Barristers are professional advocates who deal with court work at all levels. Barristers specialise in providing an advisory and/or advocacy service for which they are briefed by a solicitor (or professional body). Barristers can be seen as consultants to solicitors. Much of their work involves conducting research. Some specialise in specific areas: criminal, commercial and family law are the most common, while other specialisms can include employment or labour law and human rights law, personal injury and litigation.
Barristers do not usually deal with the public directly. A barrister may only carry out work if instructed by specified categories of professionals, including solicitors (for all types of work) and in connection with non-contentious matters – accountants, surveyors, architects and tax experts in their areas of expertise.
- Giving opinions on whether a case would be successful if taken to court.
- Researching similar cases for examples of case law.
- Representing individuals in court by presenting the facts of the case to the judge and jury, examining and cross-examining witnesses and summing up.
- Representing organisations who appear before public enquiries and tribunals.
- Advising on legal matters, draft legal documents and giving expert legal opinions on particular issues.
Travel: travel within a working day is a common feature, although it is relatively rare to travel or work overseas.
Working hours: frequent long, unsocial hours involving evenings and weekends, particularly for the newly qualified, despite courts sitting at regular hours during the day.
Location: most of the 2,000+ barristers in Ireland practise in Dublin, but approximately 100 practise in Cork and 130 in the rest of the country.
Opportunities for self-employment: most barristers are self-employed as sole practitioners.
Barristers are self-employed. They are forbidden to establish ‘chambers’ and cannot form partnerships with another barrister; they work as sole practitioners and are entirely independent.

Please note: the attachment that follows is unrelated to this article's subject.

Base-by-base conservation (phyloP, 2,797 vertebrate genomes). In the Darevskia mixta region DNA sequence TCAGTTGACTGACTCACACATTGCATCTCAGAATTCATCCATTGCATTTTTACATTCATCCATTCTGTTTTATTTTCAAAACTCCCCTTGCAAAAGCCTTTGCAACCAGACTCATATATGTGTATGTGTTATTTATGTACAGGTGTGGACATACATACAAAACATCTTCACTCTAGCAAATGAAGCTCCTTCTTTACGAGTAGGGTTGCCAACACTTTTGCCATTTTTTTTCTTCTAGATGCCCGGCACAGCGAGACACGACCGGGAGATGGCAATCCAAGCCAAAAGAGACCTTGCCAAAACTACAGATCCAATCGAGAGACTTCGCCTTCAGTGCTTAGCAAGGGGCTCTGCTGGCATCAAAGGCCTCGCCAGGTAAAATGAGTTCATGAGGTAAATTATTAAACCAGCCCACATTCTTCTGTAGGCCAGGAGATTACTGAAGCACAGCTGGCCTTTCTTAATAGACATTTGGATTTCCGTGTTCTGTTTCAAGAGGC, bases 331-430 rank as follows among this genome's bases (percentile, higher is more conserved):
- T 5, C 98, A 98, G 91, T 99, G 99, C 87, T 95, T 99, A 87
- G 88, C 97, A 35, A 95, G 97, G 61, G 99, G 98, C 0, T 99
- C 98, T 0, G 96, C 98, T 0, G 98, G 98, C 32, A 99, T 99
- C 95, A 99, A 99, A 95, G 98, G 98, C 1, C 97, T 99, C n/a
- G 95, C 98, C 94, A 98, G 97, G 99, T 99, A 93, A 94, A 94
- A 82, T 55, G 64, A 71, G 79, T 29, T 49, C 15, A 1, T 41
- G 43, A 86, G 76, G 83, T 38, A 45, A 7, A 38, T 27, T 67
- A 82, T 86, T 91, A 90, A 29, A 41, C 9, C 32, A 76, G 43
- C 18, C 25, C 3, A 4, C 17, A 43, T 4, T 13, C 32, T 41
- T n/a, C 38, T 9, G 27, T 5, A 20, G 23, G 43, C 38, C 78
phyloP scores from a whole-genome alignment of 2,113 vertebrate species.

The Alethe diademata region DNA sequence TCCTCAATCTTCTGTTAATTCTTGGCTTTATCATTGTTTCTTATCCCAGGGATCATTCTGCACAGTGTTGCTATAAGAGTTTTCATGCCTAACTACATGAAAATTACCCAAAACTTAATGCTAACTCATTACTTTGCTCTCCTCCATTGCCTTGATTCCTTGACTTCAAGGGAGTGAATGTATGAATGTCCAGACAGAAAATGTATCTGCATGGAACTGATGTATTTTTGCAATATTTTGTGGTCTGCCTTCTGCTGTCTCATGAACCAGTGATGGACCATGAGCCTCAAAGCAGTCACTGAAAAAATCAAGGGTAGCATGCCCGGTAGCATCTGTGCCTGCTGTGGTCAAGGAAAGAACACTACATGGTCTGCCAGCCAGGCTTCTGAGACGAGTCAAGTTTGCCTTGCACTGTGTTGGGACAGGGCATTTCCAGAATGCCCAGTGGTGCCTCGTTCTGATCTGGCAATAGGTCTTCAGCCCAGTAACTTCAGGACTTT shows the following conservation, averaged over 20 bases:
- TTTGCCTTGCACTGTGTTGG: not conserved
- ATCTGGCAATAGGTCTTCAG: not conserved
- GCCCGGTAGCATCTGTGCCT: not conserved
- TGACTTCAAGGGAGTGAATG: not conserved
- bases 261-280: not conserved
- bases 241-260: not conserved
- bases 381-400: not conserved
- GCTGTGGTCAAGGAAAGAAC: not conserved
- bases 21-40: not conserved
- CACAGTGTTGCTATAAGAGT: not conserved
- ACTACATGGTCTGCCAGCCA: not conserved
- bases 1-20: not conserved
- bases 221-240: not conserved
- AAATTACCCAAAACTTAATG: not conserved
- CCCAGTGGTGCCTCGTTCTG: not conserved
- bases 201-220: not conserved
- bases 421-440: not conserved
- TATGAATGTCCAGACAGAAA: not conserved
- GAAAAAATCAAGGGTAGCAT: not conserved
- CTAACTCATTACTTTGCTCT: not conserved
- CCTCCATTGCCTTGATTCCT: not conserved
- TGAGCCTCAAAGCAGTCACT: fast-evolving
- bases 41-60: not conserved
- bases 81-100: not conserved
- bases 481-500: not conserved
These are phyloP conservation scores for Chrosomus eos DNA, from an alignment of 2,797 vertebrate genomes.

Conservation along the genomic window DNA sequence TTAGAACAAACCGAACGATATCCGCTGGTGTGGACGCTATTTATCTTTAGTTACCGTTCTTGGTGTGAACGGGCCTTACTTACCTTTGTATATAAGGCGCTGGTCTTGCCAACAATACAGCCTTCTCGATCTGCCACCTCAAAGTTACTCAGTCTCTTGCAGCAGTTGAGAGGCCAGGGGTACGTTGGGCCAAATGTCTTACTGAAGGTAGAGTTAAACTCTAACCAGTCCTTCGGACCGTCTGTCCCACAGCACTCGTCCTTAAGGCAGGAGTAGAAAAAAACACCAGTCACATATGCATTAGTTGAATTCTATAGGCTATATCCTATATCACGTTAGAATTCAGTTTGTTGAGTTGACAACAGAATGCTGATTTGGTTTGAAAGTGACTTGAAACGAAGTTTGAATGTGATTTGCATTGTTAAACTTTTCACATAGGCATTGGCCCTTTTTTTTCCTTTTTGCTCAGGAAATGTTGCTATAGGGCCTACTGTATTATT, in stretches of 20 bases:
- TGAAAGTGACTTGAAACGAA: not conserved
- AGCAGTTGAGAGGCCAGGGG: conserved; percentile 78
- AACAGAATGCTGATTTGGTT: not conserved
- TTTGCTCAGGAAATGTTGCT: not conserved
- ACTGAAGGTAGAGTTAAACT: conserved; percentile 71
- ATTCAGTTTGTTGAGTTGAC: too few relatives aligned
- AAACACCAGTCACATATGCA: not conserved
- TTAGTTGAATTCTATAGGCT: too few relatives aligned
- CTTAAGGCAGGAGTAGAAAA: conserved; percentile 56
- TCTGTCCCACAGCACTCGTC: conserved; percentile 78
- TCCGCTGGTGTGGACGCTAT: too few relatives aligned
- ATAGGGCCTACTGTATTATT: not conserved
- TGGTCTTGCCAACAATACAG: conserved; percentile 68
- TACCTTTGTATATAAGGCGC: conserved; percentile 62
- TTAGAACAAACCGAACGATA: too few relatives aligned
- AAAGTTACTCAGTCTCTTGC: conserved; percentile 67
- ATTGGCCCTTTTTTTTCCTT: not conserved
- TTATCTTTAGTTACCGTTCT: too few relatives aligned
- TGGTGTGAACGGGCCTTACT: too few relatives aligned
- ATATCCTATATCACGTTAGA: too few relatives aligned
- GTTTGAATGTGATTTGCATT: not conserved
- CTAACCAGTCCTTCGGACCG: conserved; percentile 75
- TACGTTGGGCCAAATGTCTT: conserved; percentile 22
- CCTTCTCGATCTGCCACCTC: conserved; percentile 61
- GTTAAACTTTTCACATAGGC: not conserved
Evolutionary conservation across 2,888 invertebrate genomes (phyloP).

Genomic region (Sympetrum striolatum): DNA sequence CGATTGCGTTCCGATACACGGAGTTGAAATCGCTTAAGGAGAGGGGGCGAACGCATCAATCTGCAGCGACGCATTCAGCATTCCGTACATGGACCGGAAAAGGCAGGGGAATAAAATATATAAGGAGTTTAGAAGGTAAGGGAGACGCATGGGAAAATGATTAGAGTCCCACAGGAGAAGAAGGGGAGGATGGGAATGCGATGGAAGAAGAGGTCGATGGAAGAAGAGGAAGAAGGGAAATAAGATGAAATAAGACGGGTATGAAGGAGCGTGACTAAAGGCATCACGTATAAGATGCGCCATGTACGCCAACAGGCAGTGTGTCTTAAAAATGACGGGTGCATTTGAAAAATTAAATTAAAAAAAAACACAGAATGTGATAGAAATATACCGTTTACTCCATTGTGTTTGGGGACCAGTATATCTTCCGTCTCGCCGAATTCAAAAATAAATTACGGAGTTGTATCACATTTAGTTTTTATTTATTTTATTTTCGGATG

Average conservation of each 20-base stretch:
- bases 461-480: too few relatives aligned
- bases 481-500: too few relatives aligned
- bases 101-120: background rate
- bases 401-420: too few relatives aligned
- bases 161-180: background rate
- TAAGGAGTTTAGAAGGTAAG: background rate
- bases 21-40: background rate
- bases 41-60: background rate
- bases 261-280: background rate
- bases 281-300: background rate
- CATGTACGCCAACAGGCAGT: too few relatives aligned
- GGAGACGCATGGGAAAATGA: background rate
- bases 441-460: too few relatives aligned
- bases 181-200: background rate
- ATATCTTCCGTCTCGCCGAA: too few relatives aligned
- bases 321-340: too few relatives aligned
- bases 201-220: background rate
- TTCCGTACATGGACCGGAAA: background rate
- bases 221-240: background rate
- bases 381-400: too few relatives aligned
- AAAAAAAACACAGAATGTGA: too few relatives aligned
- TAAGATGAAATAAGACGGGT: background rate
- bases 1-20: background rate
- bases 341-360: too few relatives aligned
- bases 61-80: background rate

However, some are employed outside of practice in in-house legal counsel positions with corporations and large organisations. In the public sector, barristers can find work in the Office of the Attorney General, the Office of the Director of Public Prosecution, the Law Reform Commission, the Courts Service, and the Legal Aid Board.
Practising barristers in the Republic of Ireland can work in one of nine circuits (geographically defined legal practice areas): Dublin Circuit, Cork Circuit, Northern Circuit, Midlands Circuit, Eastern Circuit, South Eastern Circuit, Western Circuit and South Western Circuit. Barristers will normally practise in one circuit.
In Northern Ireland, barristers are based at the Bar Library in Belfast, which provides office and library facilities. Barristers work from a new library building in Chichester Street and the old library at the Royal Courts of Justice. They also work at a number of other courts and tribunals around Northern Ireland. Like all barristers, they will do much preparation work at home.
In the public sector, barristers in ROI can find work in the Office of the Attorney General, the Office of the Director of Public Prosecution, the Law Reform Commission, the Courts Service, and the Legal Aid Board. They may also take on prosecution work on behalf of the state. The Civil Service has been a traditional career path for many qualified barristers, who can enter at Administrative Officer level or higher, working in any government department. Some in-house legal counsel positions arise with corporations and large organisations, and are usually open to barristers or solicitors.